THE RED BADGE OF COURAGE
1951, Warner Bros., 69 min, USA, Dir: John Huston

Until the last decade, this was regarded as one of director John Huston’s lower-profile pictures, but with each passing year its stature and merits grow. A profoundly moving rendition of Stephen Crane’s classic novel of the Civil War, with an exceptional Audie Murphy as Henry Fleming, the young soldier wracked by self-doubt, and the offbeat Bill Mauldin (the most famous political/war cartoonist of the era) equally good as his friend. With Royal Dano, Arthur Hunnicutt.


SERGEANT YORK
1941, Warner Bros., 134 min, USA, Dir: Howard Hawks

Gary Cooper stars as Alvin C. York, a hillbilly sharpshooter and pacifist who is drafted into World War I, only to become one of the most celebrated army soldiers when he single handedly attacks and captures a German position, using his turkey-shoot expertise. Winner of two Oscars for Best Actor (Cooper) and Best Film Editing, with an additional nine nominations, including Best Picture, Best Director, Best Supporting Actor (Walter Brennan) and Best Supporting Actress (Margaret Wycherly).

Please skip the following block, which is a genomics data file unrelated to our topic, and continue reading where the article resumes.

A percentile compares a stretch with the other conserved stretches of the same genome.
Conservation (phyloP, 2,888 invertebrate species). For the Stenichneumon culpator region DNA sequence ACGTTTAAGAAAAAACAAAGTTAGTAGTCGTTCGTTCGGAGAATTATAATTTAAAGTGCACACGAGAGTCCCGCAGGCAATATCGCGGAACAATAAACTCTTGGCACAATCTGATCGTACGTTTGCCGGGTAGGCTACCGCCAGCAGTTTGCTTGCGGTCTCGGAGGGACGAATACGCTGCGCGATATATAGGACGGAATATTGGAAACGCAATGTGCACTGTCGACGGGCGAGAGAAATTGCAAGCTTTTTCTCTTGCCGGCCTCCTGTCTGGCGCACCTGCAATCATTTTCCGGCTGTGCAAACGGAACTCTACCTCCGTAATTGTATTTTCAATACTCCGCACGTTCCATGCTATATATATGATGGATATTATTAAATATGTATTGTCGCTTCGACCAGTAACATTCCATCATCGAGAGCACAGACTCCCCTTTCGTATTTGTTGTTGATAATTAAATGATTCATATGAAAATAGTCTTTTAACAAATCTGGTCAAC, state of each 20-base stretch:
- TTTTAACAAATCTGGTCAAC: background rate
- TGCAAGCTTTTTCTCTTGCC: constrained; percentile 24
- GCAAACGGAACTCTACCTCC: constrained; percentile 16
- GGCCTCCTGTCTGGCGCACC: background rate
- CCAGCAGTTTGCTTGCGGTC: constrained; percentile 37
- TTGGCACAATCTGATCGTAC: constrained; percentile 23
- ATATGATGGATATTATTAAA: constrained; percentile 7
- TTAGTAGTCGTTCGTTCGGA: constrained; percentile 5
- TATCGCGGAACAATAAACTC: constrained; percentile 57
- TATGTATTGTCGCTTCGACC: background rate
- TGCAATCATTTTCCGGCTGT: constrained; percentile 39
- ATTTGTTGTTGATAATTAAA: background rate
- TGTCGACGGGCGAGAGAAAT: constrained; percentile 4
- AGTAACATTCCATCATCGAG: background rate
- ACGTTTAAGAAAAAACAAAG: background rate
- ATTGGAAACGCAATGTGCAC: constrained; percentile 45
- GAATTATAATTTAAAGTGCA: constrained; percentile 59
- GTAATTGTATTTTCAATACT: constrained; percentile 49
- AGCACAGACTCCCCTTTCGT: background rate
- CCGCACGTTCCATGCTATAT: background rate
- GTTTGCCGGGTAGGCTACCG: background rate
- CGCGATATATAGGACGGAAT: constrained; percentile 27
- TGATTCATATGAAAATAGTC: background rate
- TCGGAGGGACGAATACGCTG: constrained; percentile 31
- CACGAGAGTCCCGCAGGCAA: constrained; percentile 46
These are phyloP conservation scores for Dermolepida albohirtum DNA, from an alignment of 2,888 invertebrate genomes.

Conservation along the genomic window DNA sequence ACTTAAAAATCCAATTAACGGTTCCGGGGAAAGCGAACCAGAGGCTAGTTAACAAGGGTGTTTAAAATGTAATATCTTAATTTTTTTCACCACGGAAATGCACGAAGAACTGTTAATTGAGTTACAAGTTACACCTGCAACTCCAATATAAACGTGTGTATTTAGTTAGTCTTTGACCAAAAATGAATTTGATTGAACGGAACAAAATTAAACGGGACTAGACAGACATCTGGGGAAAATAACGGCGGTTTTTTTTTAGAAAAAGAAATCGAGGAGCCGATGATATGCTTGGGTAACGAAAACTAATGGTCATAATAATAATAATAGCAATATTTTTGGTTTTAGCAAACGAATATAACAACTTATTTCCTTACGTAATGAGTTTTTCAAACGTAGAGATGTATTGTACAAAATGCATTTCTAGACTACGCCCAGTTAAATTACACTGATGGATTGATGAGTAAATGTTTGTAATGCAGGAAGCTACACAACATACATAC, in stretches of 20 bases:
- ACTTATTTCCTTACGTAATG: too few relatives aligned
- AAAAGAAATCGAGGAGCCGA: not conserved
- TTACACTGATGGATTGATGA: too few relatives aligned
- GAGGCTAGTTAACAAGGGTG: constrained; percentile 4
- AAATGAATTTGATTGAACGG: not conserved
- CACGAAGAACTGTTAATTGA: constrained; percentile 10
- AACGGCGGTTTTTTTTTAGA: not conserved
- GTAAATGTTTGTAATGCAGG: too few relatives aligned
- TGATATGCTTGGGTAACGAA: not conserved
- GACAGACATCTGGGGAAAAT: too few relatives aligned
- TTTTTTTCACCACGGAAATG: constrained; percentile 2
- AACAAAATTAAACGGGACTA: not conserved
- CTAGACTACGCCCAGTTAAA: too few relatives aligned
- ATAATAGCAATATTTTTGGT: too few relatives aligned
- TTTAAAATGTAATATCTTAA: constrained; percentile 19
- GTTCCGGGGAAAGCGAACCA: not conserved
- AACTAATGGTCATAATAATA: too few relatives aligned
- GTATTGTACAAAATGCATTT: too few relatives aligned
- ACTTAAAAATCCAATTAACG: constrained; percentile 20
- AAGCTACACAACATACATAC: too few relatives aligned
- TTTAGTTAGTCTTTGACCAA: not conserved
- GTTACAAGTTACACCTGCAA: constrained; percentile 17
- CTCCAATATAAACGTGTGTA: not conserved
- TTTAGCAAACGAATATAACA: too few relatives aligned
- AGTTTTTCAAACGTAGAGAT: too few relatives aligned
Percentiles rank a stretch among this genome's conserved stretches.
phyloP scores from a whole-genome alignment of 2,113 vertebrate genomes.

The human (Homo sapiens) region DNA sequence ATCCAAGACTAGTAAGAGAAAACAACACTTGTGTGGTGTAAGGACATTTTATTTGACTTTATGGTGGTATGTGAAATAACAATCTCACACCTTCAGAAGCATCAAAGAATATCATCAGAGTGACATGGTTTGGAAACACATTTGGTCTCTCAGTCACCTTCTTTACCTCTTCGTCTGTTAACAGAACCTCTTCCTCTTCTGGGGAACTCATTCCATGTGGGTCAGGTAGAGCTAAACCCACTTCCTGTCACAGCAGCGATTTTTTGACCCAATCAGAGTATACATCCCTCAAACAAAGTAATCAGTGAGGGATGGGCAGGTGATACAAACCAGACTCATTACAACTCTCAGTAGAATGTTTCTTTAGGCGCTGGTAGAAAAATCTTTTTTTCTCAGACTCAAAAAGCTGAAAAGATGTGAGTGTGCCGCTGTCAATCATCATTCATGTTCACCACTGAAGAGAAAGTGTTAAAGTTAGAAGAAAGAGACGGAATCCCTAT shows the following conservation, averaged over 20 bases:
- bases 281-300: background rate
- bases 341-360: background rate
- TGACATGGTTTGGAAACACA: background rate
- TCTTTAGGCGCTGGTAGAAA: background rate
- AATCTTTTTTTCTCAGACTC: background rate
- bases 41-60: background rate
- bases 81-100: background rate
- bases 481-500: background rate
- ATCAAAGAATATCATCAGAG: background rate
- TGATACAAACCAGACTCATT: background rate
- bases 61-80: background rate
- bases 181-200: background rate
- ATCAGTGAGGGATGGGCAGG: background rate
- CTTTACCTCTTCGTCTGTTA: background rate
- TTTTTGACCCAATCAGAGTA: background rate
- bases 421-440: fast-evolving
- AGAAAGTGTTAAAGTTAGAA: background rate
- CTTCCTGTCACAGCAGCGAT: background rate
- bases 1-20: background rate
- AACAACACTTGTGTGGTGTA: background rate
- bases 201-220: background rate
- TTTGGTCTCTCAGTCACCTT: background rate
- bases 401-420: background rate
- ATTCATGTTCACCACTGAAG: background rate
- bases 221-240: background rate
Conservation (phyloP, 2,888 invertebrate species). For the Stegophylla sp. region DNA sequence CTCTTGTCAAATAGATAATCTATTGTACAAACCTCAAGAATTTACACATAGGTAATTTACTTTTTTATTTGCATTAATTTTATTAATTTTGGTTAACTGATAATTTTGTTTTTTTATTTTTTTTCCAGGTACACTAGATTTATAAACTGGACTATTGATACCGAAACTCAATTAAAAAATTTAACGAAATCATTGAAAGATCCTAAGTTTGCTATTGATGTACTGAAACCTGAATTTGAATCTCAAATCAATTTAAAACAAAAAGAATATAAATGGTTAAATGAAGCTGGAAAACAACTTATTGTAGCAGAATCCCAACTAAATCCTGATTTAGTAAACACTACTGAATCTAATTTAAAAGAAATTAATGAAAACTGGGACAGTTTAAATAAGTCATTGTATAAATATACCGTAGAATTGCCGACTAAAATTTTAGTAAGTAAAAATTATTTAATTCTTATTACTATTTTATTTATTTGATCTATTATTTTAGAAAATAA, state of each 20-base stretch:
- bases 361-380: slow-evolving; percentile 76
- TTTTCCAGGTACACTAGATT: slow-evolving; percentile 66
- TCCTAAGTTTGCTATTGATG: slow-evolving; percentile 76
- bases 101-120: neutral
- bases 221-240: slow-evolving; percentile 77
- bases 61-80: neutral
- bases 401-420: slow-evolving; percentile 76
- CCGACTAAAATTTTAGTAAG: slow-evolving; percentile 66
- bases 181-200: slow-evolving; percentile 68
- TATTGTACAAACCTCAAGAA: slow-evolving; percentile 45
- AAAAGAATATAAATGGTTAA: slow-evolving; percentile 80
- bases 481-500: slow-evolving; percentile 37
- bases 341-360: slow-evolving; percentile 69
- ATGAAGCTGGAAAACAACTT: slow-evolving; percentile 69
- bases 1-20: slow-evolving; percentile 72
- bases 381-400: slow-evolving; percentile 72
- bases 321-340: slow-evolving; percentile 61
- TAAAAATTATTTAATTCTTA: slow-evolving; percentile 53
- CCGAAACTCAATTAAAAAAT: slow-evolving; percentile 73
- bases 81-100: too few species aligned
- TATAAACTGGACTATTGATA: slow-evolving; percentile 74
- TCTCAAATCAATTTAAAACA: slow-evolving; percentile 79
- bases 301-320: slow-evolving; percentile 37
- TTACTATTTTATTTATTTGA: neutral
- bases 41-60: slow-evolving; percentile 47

BATMAN RETURNS
1992, Warner Bros., 126 min, USA, Dir: Tim Burton

Abandoned mutant baby Danny DeVito grows up to be Gotham City's formidable villain The Penguin, one of several opponents Michael Keaton has to face in Tim Burton's second Batman movie. There's also Michelle Pfeiffer as Catwoman and Christopher Walken's Max Shreck, all of whom take on Batman in a rare sequel that is every bit as rich and compelling as the original.


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